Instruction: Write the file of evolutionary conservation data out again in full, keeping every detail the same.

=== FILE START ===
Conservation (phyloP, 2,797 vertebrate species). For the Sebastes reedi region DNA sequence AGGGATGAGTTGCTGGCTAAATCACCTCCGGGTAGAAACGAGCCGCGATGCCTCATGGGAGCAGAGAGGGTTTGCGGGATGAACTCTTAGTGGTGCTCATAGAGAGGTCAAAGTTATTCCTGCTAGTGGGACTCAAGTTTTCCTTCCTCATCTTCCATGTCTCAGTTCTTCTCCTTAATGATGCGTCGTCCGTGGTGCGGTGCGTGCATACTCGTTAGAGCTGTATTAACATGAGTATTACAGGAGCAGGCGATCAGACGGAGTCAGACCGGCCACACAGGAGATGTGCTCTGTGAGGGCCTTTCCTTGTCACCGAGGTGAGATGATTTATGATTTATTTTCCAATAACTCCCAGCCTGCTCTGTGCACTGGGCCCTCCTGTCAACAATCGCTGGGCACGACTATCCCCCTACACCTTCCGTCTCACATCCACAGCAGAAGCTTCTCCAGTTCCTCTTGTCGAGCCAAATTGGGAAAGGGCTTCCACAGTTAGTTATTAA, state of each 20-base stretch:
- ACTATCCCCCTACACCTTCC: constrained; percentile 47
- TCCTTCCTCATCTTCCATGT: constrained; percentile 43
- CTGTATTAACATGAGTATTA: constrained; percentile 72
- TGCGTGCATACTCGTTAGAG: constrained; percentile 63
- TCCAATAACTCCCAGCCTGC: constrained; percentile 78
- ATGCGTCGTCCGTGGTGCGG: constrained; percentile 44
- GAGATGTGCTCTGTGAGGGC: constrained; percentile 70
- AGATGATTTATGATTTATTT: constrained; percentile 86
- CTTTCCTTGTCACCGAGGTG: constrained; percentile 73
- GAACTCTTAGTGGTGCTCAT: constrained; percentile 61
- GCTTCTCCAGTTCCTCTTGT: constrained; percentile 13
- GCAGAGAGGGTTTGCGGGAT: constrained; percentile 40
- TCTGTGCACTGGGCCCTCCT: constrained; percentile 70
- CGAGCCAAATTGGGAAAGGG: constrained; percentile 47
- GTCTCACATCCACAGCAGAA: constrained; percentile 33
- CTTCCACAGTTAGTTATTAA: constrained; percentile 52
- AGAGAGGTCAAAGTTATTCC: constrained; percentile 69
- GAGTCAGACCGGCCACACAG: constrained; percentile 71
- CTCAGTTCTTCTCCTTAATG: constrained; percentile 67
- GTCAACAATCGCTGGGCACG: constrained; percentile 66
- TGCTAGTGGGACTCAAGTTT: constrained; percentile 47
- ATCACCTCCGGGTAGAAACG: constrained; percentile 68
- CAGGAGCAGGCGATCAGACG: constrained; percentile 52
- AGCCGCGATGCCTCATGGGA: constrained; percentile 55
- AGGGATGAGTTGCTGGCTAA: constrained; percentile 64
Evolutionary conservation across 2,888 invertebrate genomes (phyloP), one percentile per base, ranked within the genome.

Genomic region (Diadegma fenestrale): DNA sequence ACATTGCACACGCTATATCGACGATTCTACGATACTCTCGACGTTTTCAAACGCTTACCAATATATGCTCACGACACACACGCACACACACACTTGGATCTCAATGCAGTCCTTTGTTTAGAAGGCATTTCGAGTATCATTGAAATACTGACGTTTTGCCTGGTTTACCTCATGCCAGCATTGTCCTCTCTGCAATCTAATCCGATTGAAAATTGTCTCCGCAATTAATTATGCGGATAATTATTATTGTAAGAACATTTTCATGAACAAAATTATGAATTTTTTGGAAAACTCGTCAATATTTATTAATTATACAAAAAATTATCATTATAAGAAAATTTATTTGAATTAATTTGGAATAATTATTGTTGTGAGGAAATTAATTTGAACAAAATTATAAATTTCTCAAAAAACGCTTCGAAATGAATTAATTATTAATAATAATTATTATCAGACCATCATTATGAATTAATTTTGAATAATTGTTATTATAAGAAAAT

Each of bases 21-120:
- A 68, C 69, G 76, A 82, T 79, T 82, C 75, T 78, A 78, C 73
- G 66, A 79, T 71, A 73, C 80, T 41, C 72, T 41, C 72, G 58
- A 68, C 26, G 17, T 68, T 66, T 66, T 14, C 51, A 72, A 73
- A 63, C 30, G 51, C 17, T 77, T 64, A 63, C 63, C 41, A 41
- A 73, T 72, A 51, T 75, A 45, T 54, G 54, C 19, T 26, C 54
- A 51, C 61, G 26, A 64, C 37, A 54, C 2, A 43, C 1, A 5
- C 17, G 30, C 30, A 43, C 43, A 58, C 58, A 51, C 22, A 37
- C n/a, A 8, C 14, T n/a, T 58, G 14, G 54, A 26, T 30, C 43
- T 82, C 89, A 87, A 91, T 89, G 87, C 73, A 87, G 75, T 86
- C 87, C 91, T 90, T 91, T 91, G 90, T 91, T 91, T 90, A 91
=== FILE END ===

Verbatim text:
Conservation (phyloP, 2,797 vertebrate species). For the Sebastes reedi region DNA sequence AGGGATGAGTTGCTGGCTAAATCACCTCCGGGTAGAAACGAGCCGCGATGCCTCATGGGAGCAGAGAGGGTTTGCGGGATGAACTCTTAGTGGTGCTCATAGAGAGGTCAAAGTTATTCCTGCTAGTGGGACTCAAGTTTTCCTTCCTCATCTTCCATGTCTCAGTTCTTCTCCTTAATGATGCGTCGTCCGTGGTGCGGTGCGTGCATACTCGTTAGAGCTGTATTAACATGAGTATTACAGGAGCAGGCGATCAGACGGAGTCAGACCGGCCACACAGGAGATGTGCTCTGTGAGGGCCTTTCCTTGTCACCGAGGTGAGATGATTTATGATTTATTTTCCAATAACTCCCAGCCTGCTCTGTGCACTGGGCCCTCCTGTCAACAATCGCTGGGCACGACTATCCCCCTACACCTTCCGTCTCACATCCACAGCAGAAGCTTCTCCAGTTCCTCTTGTCGAGCCAAATTGGGAAAGGGCTTCCACAGTTAGTTATTAA, state of each 20-base stretch:
- ACTATCCCCCTACACCTTCC: constrained; percentile 47
- TCCTTCCTCATCTTCCATGT: constrained; percentile 43
- CTGTATTAACATGAGTATTA: constrained; percentile 72
- TGCGTGCATACTCGTTAGAG: constrained; percentile 63
- TCCAATAACTCCCAGCCTGC: constrained; percentile 78
- ATGCGTCGTCCGTGGTGCGG: constrained; percentile 44
- GAGATGTGCTCTGTGAGGGC: constrained; percentile 70
- AGATGATTTATGATTTATTT: constrained; percentile 86
- CTTTCCTTGTCACCGAGGTG: constrained; percentile 73
- GAACTCTTAGTGGTGCTCAT: constrained; percentile 61
- GCTTCTCCAGTTCCTCTTGT: constrained; percentile 13
- GCAGAGAGGGTTTGCGGGAT: constrained; percentile 40
- TCTGTGCACTGGGCCCTCCT: constrained; percentile 70
- CGAGCCAAATTGGGAAAGGG: constrained; percentile 47
- GTCTCACATCCACAGCAGAA: constrained; percentile 33
- CTTCCACAGTTAGTTATTAA: constrained; percentile 52
- AGAGAGGTCAAAGTTATTCC: constrained; percentile 69
- GAGTCAGACCGGCCACACAG: constrained; percentile 71
- CTCAGTTCTTCTCCTTAATG: constrained; percentile 67
- GTCAACAATCGCTGGGCACG: constrained; percentile 66
- TGCTAGTGGGACTCAAGTTT: constrained; percentile 47
- ATCACCTCCGGGTAGAAACG: constrained; percentile 68
- CAGGAGCAGGCGATCAGACG: constrained; percentile 52
- AGCCGCGATGCCTCATGGGA: constrained; percentile 55
- AGGGATGAGTTGCTGGCTAA: constrained; percentile 64
Evolutionary conservation across 2,888 invertebrate genomes (phyloP), one percentile per base, ranked within the genome.

Genomic region (Diadegma fenestrale): DNA sequence ACATTGCACACGCTATATCGACGATTCTACGATACTCTCGACGTTTTCAAACGCTTACCAATATATGCTCACGACACACACGCACACACACACTTGGATCTCAATGCAGTCCTTTGTTTAGAAGGCATTTCGAGTATCATTGAAATACTGACGTTTTGCCTGGTTTACCTCATGCCAGCATTGTCCTCTCTGCAATCTAATCCGATTGAAAATTGTCTCCGCAATTAATTATGCGGATAATTATTATTGTAAGAACATTTTCATGAACAAAATTATGAATTTTTTGGAAAACTCGTCAATATTTATTAATTATACAAAAAATTATCATTATAAGAAAATTTATTTGAATTAATTTGGAATAATTATTGTTGTGAGGAAATTAATTTGAACAAAATTATAAATTTCTCAAAAAACGCTTCGAAATGAATTAATTATTAATAATAATTATTATCAGACCATCATTATGAATTAATTTTGAATAATTGTTATTATAAGAAAAT

Each of bases 21-120:
- A 68, C 69, G 76, A 82, T 79, T 82, C 75, T 78, A 78, C 73
- G 66, A 79, T 71, A 73, C 80, T 41, C 72, T 41, C 72, G 58
- A 68, C 26, G 17, T 68, T 66, T 66, T 14, C 51, A 72, A 73
- A 63, C 30, G 51, C 17, T 77, T 64, A 63, C 63, C 41, A 41
- A 73, T 72, A 51, T 75, A 45, T 54, G 54, C 19, T 26, C 54
- A 51, C 61, G 26, A 64, C 37, A 54, C 2, A 43, C 1, A 5
- C 17, G 30, C 30, A 43, C 43, A 58, C 58, A 51, C 22, A 37
- C n/a, A 8, C 14, T n/a, T 58, G 14, G 54, A 26, T 30, C 43
- T 82, C 89, A 87, A 91, T 89, G 87, C 73, A 87, G 75, T 86
- C 87, C 91, T 90, T 91, T 91, G 90, T 91, T 91, T 90, A 91